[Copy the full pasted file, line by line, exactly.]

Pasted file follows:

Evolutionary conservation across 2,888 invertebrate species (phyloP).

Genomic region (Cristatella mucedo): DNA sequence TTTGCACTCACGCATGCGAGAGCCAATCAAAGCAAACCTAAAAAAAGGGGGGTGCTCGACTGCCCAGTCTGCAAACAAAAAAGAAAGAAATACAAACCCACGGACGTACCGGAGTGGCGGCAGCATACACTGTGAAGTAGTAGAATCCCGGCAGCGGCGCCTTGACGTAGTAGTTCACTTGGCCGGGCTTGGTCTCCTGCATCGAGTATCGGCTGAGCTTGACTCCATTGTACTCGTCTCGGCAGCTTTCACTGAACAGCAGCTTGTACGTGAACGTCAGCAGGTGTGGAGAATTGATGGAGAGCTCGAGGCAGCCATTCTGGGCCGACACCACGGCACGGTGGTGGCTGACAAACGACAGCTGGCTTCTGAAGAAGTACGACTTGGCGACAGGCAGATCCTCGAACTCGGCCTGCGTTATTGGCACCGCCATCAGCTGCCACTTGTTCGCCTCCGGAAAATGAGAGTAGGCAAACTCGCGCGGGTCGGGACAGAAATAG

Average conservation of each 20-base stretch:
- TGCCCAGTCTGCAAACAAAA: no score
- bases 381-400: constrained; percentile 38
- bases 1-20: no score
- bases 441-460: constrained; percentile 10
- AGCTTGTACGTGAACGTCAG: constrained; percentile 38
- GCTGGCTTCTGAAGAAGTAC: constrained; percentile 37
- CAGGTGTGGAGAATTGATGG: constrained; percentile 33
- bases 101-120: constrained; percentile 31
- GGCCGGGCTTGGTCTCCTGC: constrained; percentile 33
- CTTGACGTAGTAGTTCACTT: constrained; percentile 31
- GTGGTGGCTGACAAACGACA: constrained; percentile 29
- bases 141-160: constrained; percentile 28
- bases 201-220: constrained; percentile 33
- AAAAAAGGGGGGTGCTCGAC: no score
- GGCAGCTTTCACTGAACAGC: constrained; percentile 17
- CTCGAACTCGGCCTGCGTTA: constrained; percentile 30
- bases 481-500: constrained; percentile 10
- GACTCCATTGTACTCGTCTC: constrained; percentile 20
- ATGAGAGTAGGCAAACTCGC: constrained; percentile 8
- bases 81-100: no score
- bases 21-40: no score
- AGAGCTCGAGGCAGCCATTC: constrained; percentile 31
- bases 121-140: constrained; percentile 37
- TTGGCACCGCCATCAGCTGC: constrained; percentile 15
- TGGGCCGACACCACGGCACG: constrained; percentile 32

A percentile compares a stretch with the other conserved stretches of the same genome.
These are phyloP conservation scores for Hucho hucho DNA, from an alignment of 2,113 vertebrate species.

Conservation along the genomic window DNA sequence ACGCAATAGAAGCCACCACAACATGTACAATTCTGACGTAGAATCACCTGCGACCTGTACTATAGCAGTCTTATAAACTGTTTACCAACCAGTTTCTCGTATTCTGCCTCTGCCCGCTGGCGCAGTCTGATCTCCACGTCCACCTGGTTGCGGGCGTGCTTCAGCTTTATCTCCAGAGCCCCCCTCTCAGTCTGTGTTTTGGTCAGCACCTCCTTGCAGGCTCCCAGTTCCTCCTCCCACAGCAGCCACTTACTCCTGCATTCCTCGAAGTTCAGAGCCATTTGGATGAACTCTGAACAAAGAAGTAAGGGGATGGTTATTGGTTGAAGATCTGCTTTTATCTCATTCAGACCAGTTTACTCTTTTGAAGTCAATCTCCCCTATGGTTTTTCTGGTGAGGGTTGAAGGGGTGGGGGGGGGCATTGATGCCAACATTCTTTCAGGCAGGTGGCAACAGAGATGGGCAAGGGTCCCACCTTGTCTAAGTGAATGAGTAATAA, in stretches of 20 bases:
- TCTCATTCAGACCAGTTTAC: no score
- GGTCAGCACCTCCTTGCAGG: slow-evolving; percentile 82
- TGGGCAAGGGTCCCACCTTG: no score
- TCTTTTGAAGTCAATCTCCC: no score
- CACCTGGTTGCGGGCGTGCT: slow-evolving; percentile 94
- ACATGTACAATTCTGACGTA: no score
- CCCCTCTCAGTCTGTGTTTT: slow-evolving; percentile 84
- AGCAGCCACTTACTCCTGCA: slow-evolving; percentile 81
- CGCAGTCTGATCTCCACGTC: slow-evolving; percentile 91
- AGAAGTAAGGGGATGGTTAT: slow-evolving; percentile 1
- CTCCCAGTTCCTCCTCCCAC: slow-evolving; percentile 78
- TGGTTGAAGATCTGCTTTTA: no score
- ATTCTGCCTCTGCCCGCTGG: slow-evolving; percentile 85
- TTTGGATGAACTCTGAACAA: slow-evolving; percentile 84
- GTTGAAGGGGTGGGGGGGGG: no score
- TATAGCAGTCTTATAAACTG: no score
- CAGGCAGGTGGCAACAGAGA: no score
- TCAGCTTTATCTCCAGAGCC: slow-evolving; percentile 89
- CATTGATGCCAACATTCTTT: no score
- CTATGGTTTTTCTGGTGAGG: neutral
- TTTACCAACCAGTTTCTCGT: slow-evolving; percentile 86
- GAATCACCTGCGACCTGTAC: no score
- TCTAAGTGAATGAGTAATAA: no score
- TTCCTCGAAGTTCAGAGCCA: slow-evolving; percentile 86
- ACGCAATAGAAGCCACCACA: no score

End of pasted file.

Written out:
Evolutionary conservation across 2,888 invertebrate species (phyloP).

Genomic region (Cristatella mucedo): DNA sequence TTTGCACTCACGCATGCGAGAGCCAATCAAAGCAAACCTAAAAAAAGGGGGGTGCTCGACTGCCCAGTCTGCAAACAAAAAAGAAAGAAATACAAACCCACGGACGTACCGGAGTGGCGGCAGCATACACTGTGAAGTAGTAGAATCCCGGCAGCGGCGCCTTGACGTAGTAGTTCACTTGGCCGGGCTTGGTCTCCTGCATCGAGTATCGGCTGAGCTTGACTCCATTGTACTCGTCTCGGCAGCTTTCACTGAACAGCAGCTTGTACGTGAACGTCAGCAGGTGTGGAGAATTGATGGAGAGCTCGAGGCAGCCATTCTGGGCCGACACCACGGCACGGTGGTGGCTGACAAACGACAGCTGGCTTCTGAAGAAGTACGACTTGGCGACAGGCAGATCCTCGAACTCGGCCTGCGTTATTGGCACCGCCATCAGCTGCCACTTGTTCGCCTCCGGAAAATGAGAGTAGGCAAACTCGCGCGGGTCGGGACAGAAATAG

Average conservation of each 20-base stretch:
- TGCCCAGTCTGCAAACAAAA: no score
- bases 381-400: constrained; percentile 38
- bases 1-20: no score
- bases 441-460: constrained; percentile 10
- AGCTTGTACGTGAACGTCAG: constrained; percentile 38
- GCTGGCTTCTGAAGAAGTAC: constrained; percentile 37
- CAGGTGTGGAGAATTGATGG: constrained; percentile 33
- bases 101-120: constrained; percentile 31
- GGCCGGGCTTGGTCTCCTGC: constrained; percentile 33
- CTTGACGTAGTAGTTCACTT: constrained; percentile 31
- GTGGTGGCTGACAAACGACA: constrained; percentile 29
- bases 141-160: constrained; percentile 28
- bases 201-220: constrained; percentile 33
- AAAAAAGGGGGGTGCTCGAC: no score
- GGCAGCTTTCACTGAACAGC: constrained; percentile 17
- CTCGAACTCGGCCTGCGTTA: constrained; percentile 30
- bases 481-500: constrained; percentile 10
- GACTCCATTGTACTCGTCTC: constrained; percentile 20
- ATGAGAGTAGGCAAACTCGC: constrained; percentile 8
- bases 81-100: no score
- bases 21-40: no score
- AGAGCTCGAGGCAGCCATTC: constrained; percentile 31
- bases 121-140: constrained; percentile 37
- TTGGCACCGCCATCAGCTGC: constrained; percentile 15
- TGGGCCGACACCACGGCACG: constrained; percentile 32

A percentile compares a stretch with the other conserved stretches of the same genome.
These are phyloP conservation scores for Hucho hucho DNA, from an alignment of 2,113 vertebrate species.

Conservation along the genomic window DNA sequence ACGCAATAGAAGCCACCACAACATGTACAATTCTGACGTAGAATCACCTGCGACCTGTACTATAGCAGTCTTATAAACTGTTTACCAACCAGTTTCTCGTATTCTGCCTCTGCCCGCTGGCGCAGTCTGATCTCCACGTCCACCTGGTTGCGGGCGTGCTTCAGCTTTATCTCCAGAGCCCCCCTCTCAGTCTGTGTTTTGGTCAGCACCTCCTTGCAGGCTCCCAGTTCCTCCTCCCACAGCAGCCACTTACTCCTGCATTCCTCGAAGTTCAGAGCCATTTGGATGAACTCTGAACAAAGAAGTAAGGGGATGGTTATTGGTTGAAGATCTGCTTTTATCTCATTCAGACCAGTTTACTCTTTTGAAGTCAATCTCCCCTATGGTTTTTCTGGTGAGGGTTGAAGGGGTGGGGGGGGGCATTGATGCCAACATTCTTTCAGGCAGGTGGCAACAGAGATGGGCAAGGGTCCCACCTTGTCTAAGTGAATGAGTAATAA, in stretches of 20 bases:
- TCTCATTCAGACCAGTTTAC: no score
- GGTCAGCACCTCCTTGCAGG: slow-evolving; percentile 82
- TGGGCAAGGGTCCCACCTTG: no score
- TCTTTTGAAGTCAATCTCCC: no score
- CACCTGGTTGCGGGCGTGCT: slow-evolving; percentile 94
- ACATGTACAATTCTGACGTA: no score
- CCCCTCTCAGTCTGTGTTTT: slow-evolving; percentile 84
- AGCAGCCACTTACTCCTGCA: slow-evolving; percentile 81
- CGCAGTCTGATCTCCACGTC: slow-evolving; percentile 91
- AGAAGTAAGGGGATGGTTAT: slow-evolving; percentile 1
- CTCCCAGTTCCTCCTCCCAC: slow-evolving; percentile 78
- TGGTTGAAGATCTGCTTTTA: no score
- ATTCTGCCTCTGCCCGCTGG: slow-evolving; percentile 85
- TTTGGATGAACTCTGAACAA: slow-evolving; percentile 84
- GTTGAAGGGGTGGGGGGGGG: no score
- TATAGCAGTCTTATAAACTG: no score
- CAGGCAGGTGGCAACAGAGA: no score
- TCAGCTTTATCTCCAGAGCC: slow-evolving; percentile 89
- CATTGATGCCAACATTCTTT: no score
- CTATGGTTTTTCTGGTGAGG: neutral
- TTTACCAACCAGTTTCTCGT: slow-evolving; percentile 86
- GAATCACCTGCGACCTGTAC: no score
- TCTAAGTGAATGAGTAATAA: no score
- TTCCTCGAAGTTCAGAGCCA: slow-evolving; percentile 86
- ACGCAATAGAAGCCACCACA: no score